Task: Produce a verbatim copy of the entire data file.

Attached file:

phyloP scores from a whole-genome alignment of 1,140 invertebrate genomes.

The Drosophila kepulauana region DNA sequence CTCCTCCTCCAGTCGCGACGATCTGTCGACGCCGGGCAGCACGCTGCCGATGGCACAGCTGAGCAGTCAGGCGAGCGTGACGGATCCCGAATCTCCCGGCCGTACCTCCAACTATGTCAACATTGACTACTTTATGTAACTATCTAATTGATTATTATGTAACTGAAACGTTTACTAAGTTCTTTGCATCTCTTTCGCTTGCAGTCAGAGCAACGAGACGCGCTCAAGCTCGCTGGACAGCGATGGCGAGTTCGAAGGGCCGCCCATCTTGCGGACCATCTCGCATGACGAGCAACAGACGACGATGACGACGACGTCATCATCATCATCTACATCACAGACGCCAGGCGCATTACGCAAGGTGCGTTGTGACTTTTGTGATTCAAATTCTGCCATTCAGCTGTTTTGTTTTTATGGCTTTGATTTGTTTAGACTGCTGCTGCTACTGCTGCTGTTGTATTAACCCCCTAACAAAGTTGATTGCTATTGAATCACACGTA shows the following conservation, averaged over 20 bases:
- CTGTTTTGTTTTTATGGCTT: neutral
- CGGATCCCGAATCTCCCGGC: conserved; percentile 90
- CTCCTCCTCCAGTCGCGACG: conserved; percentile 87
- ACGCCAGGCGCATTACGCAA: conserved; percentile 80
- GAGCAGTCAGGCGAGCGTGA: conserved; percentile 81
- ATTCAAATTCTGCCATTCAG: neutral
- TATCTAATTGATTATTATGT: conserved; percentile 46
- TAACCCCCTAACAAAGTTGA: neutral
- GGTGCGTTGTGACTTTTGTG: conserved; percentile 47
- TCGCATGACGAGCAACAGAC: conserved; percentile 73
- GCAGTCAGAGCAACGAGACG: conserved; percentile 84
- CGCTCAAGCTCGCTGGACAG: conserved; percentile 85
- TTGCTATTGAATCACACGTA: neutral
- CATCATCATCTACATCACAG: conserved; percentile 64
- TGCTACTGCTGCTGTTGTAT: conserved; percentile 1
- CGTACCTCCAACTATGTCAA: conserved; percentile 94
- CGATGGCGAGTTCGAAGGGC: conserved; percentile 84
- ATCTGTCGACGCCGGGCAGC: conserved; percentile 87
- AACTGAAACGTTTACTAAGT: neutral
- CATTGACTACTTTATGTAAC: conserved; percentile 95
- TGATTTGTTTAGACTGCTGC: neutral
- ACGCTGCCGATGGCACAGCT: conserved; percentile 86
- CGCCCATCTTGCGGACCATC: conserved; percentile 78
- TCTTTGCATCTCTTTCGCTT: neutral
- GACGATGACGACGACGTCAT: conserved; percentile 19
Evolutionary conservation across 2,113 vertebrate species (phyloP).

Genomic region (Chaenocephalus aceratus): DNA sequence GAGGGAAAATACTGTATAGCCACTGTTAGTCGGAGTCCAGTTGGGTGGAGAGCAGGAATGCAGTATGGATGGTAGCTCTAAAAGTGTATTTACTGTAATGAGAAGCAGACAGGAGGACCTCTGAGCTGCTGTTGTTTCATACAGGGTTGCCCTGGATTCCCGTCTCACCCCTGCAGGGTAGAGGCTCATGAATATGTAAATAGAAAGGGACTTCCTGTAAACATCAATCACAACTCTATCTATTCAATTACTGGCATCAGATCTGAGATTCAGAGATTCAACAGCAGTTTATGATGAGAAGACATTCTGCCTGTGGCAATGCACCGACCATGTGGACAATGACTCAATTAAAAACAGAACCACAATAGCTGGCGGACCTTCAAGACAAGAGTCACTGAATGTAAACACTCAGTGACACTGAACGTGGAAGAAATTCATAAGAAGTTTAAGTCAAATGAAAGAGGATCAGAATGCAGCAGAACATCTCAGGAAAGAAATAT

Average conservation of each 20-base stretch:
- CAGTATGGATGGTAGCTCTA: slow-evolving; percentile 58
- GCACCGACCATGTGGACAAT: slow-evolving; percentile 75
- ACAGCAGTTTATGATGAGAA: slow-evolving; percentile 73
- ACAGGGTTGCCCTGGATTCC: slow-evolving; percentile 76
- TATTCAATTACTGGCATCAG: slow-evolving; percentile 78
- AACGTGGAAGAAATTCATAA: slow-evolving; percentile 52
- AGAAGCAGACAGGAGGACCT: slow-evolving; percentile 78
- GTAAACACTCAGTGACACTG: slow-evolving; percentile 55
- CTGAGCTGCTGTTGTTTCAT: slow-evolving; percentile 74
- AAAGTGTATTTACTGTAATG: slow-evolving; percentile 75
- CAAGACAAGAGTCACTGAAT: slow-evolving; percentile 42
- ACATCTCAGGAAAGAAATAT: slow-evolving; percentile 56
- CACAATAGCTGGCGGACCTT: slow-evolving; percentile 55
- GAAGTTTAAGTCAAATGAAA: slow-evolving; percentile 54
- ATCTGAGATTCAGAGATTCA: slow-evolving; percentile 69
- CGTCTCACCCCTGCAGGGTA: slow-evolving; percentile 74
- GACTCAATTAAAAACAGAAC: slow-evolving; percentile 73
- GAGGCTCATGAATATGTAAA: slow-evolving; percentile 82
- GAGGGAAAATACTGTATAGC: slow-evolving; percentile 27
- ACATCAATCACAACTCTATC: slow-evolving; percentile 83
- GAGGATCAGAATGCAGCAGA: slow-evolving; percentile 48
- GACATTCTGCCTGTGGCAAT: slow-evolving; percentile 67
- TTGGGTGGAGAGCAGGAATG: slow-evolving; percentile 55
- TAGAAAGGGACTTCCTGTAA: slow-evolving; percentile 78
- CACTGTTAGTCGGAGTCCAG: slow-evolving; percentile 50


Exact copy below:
phyloP scores from a whole-genome alignment of 1,140 invertebrate genomes.

The Drosophila kepulauana region DNA sequence CTCCTCCTCCAGTCGCGACGATCTGTCGACGCCGGGCAGCACGCTGCCGATGGCACAGCTGAGCAGTCAGGCGAGCGTGACGGATCCCGAATCTCCCGGCCGTACCTCCAACTATGTCAACATTGACTACTTTATGTAACTATCTAATTGATTATTATGTAACTGAAACGTTTACTAAGTTCTTTGCATCTCTTTCGCTTGCAGTCAGAGCAACGAGACGCGCTCAAGCTCGCTGGACAGCGATGGCGAGTTCGAAGGGCCGCCCATCTTGCGGACCATCTCGCATGACGAGCAACAGACGACGATGACGACGACGTCATCATCATCATCTACATCACAGACGCCAGGCGCATTACGCAAGGTGCGTTGTGACTTTTGTGATTCAAATTCTGCCATTCAGCTGTTTTGTTTTTATGGCTTTGATTTGTTTAGACTGCTGCTGCTACTGCTGCTGTTGTATTAACCCCCTAACAAAGTTGATTGCTATTGAATCACACGTA shows the following conservation, averaged over 20 bases:
- CTGTTTTGTTTTTATGGCTT: neutral
- CGGATCCCGAATCTCCCGGC: conserved; percentile 90
- CTCCTCCTCCAGTCGCGACG: conserved; percentile 87
- ACGCCAGGCGCATTACGCAA: conserved; percentile 80
- GAGCAGTCAGGCGAGCGTGA: conserved; percentile 81
- ATTCAAATTCTGCCATTCAG: neutral
- TATCTAATTGATTATTATGT: conserved; percentile 46
- TAACCCCCTAACAAAGTTGA: neutral
- GGTGCGTTGTGACTTTTGTG: conserved; percentile 47
- TCGCATGACGAGCAACAGAC: conserved; percentile 73
- GCAGTCAGAGCAACGAGACG: conserved; percentile 84
- CGCTCAAGCTCGCTGGACAG: conserved; percentile 85
- TTGCTATTGAATCACACGTA: neutral
- CATCATCATCTACATCACAG: conserved; percentile 64
- TGCTACTGCTGCTGTTGTAT: conserved; percentile 1
- CGTACCTCCAACTATGTCAA: conserved; percentile 94
- CGATGGCGAGTTCGAAGGGC: conserved; percentile 84
- ATCTGTCGACGCCGGGCAGC: conserved; percentile 87
- AACTGAAACGTTTACTAAGT: neutral
- CATTGACTACTTTATGTAAC: conserved; percentile 95
- TGATTTGTTTAGACTGCTGC: neutral
- ACGCTGCCGATGGCACAGCT: conserved; percentile 86
- CGCCCATCTTGCGGACCATC: conserved; percentile 78
- TCTTTGCATCTCTTTCGCTT: neutral
- GACGATGACGACGACGTCAT: conserved; percentile 19
Evolutionary conservation across 2,113 vertebrate species (phyloP).

Genomic region (Chaenocephalus aceratus): DNA sequence GAGGGAAAATACTGTATAGCCACTGTTAGTCGGAGTCCAGTTGGGTGGAGAGCAGGAATGCAGTATGGATGGTAGCTCTAAAAGTGTATTTACTGTAATGAGAAGCAGACAGGAGGACCTCTGAGCTGCTGTTGTTTCATACAGGGTTGCCCTGGATTCCCGTCTCACCCCTGCAGGGTAGAGGCTCATGAATATGTAAATAGAAAGGGACTTCCTGTAAACATCAATCACAACTCTATCTATTCAATTACTGGCATCAGATCTGAGATTCAGAGATTCAACAGCAGTTTATGATGAGAAGACATTCTGCCTGTGGCAATGCACCGACCATGTGGACAATGACTCAATTAAAAACAGAACCACAATAGCTGGCGGACCTTCAAGACAAGAGTCACTGAATGTAAACACTCAGTGACACTGAACGTGGAAGAAATTCATAAGAAGTTTAAGTCAAATGAAAGAGGATCAGAATGCAGCAGAACATCTCAGGAAAGAAATAT

Average conservation of each 20-base stretch:
- CAGTATGGATGGTAGCTCTA: slow-evolving; percentile 58
- GCACCGACCATGTGGACAAT: slow-evolving; percentile 75
- ACAGCAGTTTATGATGAGAA: slow-evolving; percentile 73
- ACAGGGTTGCCCTGGATTCC: slow-evolving; percentile 76
- TATTCAATTACTGGCATCAG: slow-evolving; percentile 78
- AACGTGGAAGAAATTCATAA: slow-evolving; percentile 52
- AGAAGCAGACAGGAGGACCT: slow-evolving; percentile 78
- GTAAACACTCAGTGACACTG: slow-evolving; percentile 55
- CTGAGCTGCTGTTGTTTCAT: slow-evolving; percentile 74
- AAAGTGTATTTACTGTAATG: slow-evolving; percentile 75
- CAAGACAAGAGTCACTGAAT: slow-evolving; percentile 42
- ACATCTCAGGAAAGAAATAT: slow-evolving; percentile 56
- CACAATAGCTGGCGGACCTT: slow-evolving; percentile 55
- GAAGTTTAAGTCAAATGAAA: slow-evolving; percentile 54
- ATCTGAGATTCAGAGATTCA: slow-evolving; percentile 69
- CGTCTCACCCCTGCAGGGTA: slow-evolving; percentile 74
- GACTCAATTAAAAACAGAAC: slow-evolving; percentile 73
- GAGGCTCATGAATATGTAAA: slow-evolving; percentile 82
- GAGGGAAAATACTGTATAGC: slow-evolving; percentile 27
- ACATCAATCACAACTCTATC: slow-evolving; percentile 83
- GAGGATCAGAATGCAGCAGA: slow-evolving; percentile 48
- GACATTCTGCCTGTGGCAAT: slow-evolving; percentile 67
- TTGGGTGGAGAGCAGGAATG: slow-evolving; percentile 55
- TAGAAAGGGACTTCCTGTAA: slow-evolving; percentile 78
- CACTGTTAGTCGGAGTCCAG: slow-evolving; percentile 50